Plaza De Las Americas | New York | USA
A permanent public space reclaimed for the community of Washington Heights, NYC, elevated city space via a large green infrastructure effort. A lively market now thrives with 14 trees all supported by Silva Cells. The decision to use Silva Cells created a tree root environment below the plaza that is resistant to urban pressures. When tree roots thrive, so do the trees. When neighborhoods thrive, so do communities. Shortly after reopening the space, NYC Council member Ydanis Rodriguez stated, “La Plaza de Las Americas will not only give our street vendors a beautiful, tree-lined venue to sell but also our neighborhood a new focal point.” The execution of this project is in huge part thanks to NYC DOT, which works with selected organizations to create neighborhood plazas throughout the city to transform underused streets into vibrant, social public spaces. The NYC Plaza Program is a key part of the city’s effort to ensure that all New Yorkers live within a 10-minute walk of quality open space. See more in our recent case study here.
400 1X Silva Cells
2,256 ft3 (64.9m3) total soil volume
Silva Cells installed June 2015
Project Designers: NV5
Sundance Square | Texas | USA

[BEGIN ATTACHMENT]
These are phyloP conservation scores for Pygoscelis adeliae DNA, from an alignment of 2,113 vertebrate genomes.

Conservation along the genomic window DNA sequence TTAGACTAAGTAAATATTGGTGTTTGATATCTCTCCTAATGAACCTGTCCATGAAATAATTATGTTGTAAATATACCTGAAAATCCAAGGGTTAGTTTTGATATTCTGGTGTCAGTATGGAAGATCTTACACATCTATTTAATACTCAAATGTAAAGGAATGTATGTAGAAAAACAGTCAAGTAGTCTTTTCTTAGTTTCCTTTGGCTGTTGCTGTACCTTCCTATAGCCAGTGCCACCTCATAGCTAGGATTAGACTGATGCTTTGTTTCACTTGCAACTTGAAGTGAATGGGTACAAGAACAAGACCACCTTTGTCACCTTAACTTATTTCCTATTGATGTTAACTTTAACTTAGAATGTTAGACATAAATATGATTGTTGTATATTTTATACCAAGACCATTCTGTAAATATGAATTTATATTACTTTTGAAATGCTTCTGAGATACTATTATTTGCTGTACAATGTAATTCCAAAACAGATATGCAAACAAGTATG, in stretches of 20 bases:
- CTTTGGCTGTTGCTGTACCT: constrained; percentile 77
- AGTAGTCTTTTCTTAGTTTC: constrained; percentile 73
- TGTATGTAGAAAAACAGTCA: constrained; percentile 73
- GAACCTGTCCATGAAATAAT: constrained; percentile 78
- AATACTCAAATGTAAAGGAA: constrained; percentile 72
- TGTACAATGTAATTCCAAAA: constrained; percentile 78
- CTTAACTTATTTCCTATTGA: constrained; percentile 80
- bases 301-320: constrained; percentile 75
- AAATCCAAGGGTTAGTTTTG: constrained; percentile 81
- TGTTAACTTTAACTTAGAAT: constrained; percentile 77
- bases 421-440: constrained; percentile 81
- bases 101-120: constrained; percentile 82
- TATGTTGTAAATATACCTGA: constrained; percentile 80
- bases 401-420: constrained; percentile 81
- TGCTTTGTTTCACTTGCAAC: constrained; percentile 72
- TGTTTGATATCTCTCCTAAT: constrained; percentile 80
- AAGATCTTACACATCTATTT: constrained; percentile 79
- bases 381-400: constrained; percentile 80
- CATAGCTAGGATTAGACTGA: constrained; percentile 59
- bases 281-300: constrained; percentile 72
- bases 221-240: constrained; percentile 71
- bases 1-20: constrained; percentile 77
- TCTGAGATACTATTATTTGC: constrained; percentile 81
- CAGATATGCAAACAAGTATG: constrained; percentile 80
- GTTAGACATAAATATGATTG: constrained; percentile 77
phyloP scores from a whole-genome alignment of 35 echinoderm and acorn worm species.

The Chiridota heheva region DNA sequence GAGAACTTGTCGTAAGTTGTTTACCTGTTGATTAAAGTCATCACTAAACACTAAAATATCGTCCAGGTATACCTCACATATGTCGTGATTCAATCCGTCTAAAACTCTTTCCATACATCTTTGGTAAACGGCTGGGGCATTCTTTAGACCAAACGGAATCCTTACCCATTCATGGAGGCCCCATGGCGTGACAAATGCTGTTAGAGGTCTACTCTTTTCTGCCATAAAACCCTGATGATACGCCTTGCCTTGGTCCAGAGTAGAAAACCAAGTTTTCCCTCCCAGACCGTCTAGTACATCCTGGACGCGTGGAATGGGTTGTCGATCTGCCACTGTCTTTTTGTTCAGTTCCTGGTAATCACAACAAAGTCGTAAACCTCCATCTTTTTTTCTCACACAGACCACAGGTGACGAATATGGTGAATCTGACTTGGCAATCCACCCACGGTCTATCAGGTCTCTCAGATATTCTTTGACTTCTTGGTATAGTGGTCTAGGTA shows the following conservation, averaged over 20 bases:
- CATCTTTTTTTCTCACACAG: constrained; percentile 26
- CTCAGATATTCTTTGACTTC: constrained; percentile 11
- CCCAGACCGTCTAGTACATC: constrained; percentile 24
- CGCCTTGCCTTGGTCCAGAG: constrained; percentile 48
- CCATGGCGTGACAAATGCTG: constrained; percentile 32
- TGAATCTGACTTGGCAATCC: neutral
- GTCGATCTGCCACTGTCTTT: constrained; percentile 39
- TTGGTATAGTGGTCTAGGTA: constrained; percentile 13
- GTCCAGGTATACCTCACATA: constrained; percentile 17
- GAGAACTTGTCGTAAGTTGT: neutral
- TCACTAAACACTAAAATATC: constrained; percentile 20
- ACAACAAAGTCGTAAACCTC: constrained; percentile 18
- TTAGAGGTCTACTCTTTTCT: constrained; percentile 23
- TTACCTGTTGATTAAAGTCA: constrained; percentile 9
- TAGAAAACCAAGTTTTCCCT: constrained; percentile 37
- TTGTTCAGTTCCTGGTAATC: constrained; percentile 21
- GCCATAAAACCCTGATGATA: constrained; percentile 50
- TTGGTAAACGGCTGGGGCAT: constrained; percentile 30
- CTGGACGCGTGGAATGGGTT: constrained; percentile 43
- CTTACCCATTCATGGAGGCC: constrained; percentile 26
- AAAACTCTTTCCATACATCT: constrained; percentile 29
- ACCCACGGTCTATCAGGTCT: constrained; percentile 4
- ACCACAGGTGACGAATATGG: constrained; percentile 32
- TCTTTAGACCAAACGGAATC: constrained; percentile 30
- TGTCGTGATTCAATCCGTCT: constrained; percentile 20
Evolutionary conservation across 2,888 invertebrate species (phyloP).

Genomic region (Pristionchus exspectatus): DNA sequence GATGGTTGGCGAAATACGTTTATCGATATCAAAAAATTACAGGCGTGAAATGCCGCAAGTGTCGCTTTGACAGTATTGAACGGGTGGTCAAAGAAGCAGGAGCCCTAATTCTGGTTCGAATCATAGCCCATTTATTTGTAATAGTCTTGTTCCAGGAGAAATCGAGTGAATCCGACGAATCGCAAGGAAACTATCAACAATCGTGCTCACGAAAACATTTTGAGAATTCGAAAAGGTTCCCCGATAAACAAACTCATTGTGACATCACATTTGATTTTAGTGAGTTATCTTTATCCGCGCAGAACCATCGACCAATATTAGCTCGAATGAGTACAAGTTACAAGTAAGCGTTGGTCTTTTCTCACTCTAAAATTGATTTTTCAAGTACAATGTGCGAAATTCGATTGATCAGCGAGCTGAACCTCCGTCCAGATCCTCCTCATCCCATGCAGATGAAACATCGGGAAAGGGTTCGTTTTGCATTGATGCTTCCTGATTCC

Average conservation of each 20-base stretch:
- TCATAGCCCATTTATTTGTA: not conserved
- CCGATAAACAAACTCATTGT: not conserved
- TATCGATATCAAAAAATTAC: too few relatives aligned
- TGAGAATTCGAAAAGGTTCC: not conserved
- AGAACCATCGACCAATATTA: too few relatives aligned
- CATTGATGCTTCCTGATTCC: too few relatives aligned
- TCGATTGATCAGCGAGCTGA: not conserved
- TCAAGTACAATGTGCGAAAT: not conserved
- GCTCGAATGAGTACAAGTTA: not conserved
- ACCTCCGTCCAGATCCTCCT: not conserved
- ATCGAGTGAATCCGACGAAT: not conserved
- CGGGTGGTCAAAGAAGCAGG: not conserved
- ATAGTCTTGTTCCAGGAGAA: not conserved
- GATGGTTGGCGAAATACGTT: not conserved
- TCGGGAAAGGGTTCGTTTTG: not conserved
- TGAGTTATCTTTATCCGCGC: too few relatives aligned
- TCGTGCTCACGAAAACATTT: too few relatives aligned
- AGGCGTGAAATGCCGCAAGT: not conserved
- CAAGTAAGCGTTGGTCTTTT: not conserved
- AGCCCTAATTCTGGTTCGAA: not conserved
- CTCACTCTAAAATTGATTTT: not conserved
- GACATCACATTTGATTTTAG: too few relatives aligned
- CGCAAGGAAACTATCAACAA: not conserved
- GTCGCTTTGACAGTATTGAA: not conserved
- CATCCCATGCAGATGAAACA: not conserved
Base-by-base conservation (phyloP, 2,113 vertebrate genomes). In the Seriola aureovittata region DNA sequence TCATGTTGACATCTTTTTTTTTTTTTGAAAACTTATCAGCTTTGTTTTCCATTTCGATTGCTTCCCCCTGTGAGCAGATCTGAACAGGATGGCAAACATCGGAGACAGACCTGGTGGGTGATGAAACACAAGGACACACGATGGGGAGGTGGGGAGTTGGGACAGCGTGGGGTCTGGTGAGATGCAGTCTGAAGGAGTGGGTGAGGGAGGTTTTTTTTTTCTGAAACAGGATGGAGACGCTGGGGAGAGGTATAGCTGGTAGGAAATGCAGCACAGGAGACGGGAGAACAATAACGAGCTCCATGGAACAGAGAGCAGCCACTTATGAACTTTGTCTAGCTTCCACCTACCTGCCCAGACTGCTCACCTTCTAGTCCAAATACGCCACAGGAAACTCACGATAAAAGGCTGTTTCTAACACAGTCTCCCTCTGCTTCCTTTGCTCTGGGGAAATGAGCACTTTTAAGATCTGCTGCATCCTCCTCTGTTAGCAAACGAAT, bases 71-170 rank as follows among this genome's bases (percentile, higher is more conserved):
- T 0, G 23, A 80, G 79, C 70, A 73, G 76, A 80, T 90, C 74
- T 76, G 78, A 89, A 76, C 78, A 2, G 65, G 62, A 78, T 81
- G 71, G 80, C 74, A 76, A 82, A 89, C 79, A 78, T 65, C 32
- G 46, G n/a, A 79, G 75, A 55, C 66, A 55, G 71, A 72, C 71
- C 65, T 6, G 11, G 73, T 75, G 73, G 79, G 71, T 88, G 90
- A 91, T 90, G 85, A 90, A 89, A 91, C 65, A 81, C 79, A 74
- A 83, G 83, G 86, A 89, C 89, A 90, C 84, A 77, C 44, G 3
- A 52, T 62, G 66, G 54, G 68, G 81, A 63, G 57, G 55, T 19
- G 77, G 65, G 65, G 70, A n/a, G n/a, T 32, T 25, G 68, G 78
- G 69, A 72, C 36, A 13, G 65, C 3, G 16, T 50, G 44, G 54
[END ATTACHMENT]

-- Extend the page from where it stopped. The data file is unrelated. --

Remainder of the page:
Converted from two old surface parking lots, the Sundance Square Plaza in Dallas Fort Worth boasts many attractions, including a permanent, multipurpose stage, decorative water fountains featuring ever-changing waterfalls and cascades, and two rows of Cedar Elms along the plaza’s perimeter. The completion of Sundance Square Plaza in fall 2013 marked the cornerstone of the redevelopment effort, unveiling a new centerpiece of downtown Fort Worth that offers an engaging, dynamic space that can host a variety of events and facilitate an array of gatherings.. The edge of the plaza is bordered with 18 drought-tolerant Shumard Oak and Cedar Elm trees. Landscape Architect Michael Vergason proactively planned for the mid-90–degree days in Fort Worth. The tree canopy on the edge of the plaza and 32-foot umbrellas within the center not only enhance a sense of place but also together create 22% of the shade in the plaza (compared with 7% predevelopment). Below the dynamic, lively square are 480 Silva Cells. The anticipated foot traffic, ability to withstand service vehicles and large trucks for events meant there was a major need for a durable, robust support system belowground.